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3 ways to use social determinants of health data for better care management

When nearly 80% of health outcomes can be traced to non-medical social and economic factors, we need to look beyond the medical world to improve them. Perhaps a lack of transportation prevents a patient from attending an appointment, or juggling two jobs makes it difficult to collect a prescription. Maybe a patient’s care plan calls for lifestyle changes that are simply unrealistic in their current circumstances. When life gets in the way, there’s only so much the physician can do.

Creating and maintaining a healthy, happy population truly takes a village – from your clinical team to the community resources around your organization.

For many healthcare providers, there’s probably a lot more going in their ‘village’ than they realize. Do you know who your patients really are, beyond their lab tests? Do you know what nearby services are at your disposal to help you offer the best possible care?

Knowing your patients and your health improvement ‘village’ means you can offer a personalized experience to your patients, to improve their care management and ultimately help them achieve better health outcomes.

3 ways to tailor care management for better patient outcomes

Let’s imagine two patients, who have both recently broken their wrists and been treated in your facility.

Gene is 71 years old and David is 34. From the clinical perspective, it might be reasonable to assume that David, being younger, should simply receive discharge directions and a time for a follow-up appointment, and be on his way. Gene, being older, might require a series of follow-ups.

But thinking of the village analogy, is there more you could learn about Gene and David to engage with them in a way that’s tailored to their specific needs? Here are three ways social determinants of health data can help you do just that.

  1. Use non-clinical data to get to know your patients

Non-clinical data can help you learn more about your patients and the lifestyle factors that might affect their health. This allows you to address issues like excessive healthcare utilization, preventable readmissions, no-shows and low patient engagement.

Surveys at the point of registration are one way to get fresh socio-economic insights. But these can be cumbersome to implement, and findings can be limited by the nature of the questions.

You might also review geographical and community-level data to discover your local population’s income, housing situation, employment status, and so on. This can be useful for population-level care planning, but it’s not patient-specific.

A better way is to analyze securely collected marketing data for more specific and accurate information. This could tell you that Gene’s living situation actually has a minimal impact on his ability to access care, healthy food and reliable housing. Additional follow up appointments may still be appropriate, but perhaps less urgent.

By contrast, you might find that David has limited access to care because he lives alone and far from public transportation. His lifestyle suggests he’d be unlikely to prioritize getting gas to drive to a follow-up appointment over getting to work. In this situation, a remote health appointment might be the better plan.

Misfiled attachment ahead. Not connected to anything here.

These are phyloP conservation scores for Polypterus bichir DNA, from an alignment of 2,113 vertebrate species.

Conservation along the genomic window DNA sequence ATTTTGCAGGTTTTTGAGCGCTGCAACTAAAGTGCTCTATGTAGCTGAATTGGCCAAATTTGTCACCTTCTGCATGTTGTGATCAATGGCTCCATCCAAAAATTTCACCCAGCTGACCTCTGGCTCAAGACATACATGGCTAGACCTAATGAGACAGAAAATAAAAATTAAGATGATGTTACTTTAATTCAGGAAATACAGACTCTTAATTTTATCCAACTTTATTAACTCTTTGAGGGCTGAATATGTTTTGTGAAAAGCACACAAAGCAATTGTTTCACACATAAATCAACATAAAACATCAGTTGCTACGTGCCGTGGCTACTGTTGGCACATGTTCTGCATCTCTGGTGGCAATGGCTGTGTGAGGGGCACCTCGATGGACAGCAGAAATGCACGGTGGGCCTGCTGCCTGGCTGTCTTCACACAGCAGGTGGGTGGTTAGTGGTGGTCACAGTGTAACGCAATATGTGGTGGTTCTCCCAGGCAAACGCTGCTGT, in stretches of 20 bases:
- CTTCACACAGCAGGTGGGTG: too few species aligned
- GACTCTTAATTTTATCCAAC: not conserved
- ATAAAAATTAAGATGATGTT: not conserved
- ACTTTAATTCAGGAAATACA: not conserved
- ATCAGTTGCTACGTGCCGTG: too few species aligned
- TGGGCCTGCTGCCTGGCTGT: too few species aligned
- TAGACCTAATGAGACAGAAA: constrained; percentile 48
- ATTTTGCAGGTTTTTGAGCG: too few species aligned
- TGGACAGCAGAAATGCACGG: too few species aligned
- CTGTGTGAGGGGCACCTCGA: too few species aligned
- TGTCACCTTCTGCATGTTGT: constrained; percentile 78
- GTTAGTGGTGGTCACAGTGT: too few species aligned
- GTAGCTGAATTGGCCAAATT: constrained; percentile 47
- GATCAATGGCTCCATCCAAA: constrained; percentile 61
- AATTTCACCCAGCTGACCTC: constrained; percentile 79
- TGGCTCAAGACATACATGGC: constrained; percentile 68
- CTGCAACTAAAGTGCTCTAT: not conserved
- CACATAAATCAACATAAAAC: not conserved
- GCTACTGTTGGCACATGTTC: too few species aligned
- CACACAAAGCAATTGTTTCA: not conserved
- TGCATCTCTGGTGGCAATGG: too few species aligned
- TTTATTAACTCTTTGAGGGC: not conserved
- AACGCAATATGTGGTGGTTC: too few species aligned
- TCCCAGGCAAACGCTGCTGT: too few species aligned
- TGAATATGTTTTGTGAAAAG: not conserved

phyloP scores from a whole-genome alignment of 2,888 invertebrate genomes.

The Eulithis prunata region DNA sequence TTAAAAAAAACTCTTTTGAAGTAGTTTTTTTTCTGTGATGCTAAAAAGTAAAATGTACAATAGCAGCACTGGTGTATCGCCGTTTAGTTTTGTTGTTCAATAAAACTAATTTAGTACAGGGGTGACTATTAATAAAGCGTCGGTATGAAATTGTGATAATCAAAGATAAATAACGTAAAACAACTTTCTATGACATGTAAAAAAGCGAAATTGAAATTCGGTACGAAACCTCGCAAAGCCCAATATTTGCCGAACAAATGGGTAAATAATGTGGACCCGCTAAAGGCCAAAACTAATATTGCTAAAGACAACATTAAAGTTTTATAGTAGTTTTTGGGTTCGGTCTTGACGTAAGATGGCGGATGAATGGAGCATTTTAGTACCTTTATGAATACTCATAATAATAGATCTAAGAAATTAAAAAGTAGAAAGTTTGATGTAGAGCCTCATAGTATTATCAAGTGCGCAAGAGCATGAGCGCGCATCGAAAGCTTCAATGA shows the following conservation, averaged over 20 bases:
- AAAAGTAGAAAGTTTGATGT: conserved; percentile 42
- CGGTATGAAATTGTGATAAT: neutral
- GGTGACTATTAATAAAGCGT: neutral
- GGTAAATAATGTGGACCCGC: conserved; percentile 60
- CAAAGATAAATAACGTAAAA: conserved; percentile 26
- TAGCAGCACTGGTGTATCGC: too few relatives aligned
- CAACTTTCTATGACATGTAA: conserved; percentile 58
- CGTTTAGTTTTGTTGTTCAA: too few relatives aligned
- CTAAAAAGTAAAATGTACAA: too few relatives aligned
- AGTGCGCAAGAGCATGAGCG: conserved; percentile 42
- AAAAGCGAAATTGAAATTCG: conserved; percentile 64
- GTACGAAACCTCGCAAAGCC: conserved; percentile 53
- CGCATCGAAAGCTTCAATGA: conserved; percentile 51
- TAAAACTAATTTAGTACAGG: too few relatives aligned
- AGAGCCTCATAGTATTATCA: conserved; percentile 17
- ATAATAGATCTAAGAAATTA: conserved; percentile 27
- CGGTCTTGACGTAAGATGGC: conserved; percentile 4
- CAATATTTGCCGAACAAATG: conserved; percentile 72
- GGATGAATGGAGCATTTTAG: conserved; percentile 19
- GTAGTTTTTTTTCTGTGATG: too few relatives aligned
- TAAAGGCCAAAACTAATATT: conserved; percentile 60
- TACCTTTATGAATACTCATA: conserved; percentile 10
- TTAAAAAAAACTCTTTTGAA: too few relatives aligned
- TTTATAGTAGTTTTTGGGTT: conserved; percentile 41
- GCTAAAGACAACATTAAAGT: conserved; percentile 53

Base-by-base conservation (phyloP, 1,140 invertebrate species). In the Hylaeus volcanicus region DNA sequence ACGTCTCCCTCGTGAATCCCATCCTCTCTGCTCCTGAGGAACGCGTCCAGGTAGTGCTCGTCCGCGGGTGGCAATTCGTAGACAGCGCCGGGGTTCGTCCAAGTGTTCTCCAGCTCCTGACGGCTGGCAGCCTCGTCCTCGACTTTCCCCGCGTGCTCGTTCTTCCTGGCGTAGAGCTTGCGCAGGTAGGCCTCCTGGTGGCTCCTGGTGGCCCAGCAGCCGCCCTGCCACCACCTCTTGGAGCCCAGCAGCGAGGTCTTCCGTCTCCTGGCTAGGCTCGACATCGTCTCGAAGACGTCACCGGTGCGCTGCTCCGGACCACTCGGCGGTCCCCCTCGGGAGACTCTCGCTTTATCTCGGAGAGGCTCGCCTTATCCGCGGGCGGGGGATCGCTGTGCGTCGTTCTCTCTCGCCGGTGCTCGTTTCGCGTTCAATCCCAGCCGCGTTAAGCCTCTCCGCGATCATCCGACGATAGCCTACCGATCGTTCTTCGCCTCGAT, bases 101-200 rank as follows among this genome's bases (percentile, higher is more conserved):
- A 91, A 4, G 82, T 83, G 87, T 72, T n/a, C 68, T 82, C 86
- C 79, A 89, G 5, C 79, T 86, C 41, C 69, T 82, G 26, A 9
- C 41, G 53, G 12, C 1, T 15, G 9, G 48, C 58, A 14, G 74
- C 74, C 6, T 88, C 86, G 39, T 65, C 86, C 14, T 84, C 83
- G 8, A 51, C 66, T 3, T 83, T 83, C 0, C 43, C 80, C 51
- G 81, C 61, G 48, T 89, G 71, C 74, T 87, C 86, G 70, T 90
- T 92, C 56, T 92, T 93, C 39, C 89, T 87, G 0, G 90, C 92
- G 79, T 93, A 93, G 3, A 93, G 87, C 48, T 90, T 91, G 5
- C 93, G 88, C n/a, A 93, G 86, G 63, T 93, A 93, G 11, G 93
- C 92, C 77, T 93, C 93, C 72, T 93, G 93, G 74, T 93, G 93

1. Know your community resources

Once you know what David and Gene might need, you can point them towards any appropriate community resources to increase their chances of a quick recovery. Of course, to do this, you need to know what and where these resources are.

For example, can you link David to an appropriate home health or telehealth program, or is there a non-emergency medical transportation service in your area to get him to his appointments on time?

If Gene needed support to follow a healthier diet, would a local food bank be available?

If either had an unstable living situation, would you know which local or national housing coalitions could help put healthcare within reach?

Tools such as NowPow, Aunt Bertha and Healthify exist to connect the dots between patients, providers and wider community resources, and close the gap in holistic care.

  1. Be proactive and preventative by holding conversations with your care teams prior to seeing patients

When you have reliable insights and data analytics to anticipate what patients like David and Gene might need, you can work with your care teams to develop a shortlist of options ahead of time. In this way, they’ll have realistic and ready-to-use solutions to give the patient right there and then.

To truly get the most out of social determinant of health data, your care coordinators need easily digestible patient profiles which they can understand and use in a split-second.

Bringing the whole patient into the care plan

Healthcare is growing more and more sophisticated in identifying ways to better manage care for patients by using data science and machine learning to predict health events. These insights help coordinate care plans that are preventative and proactive. Essentially, it’s about knowing your patients as well as possible, and being able to quickly match them to the services they need.

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Discover how we can help you leverage social determinants of health data for your patient population, so you can bring in the whole ‘village’ of resources to support them on their healthcare journey.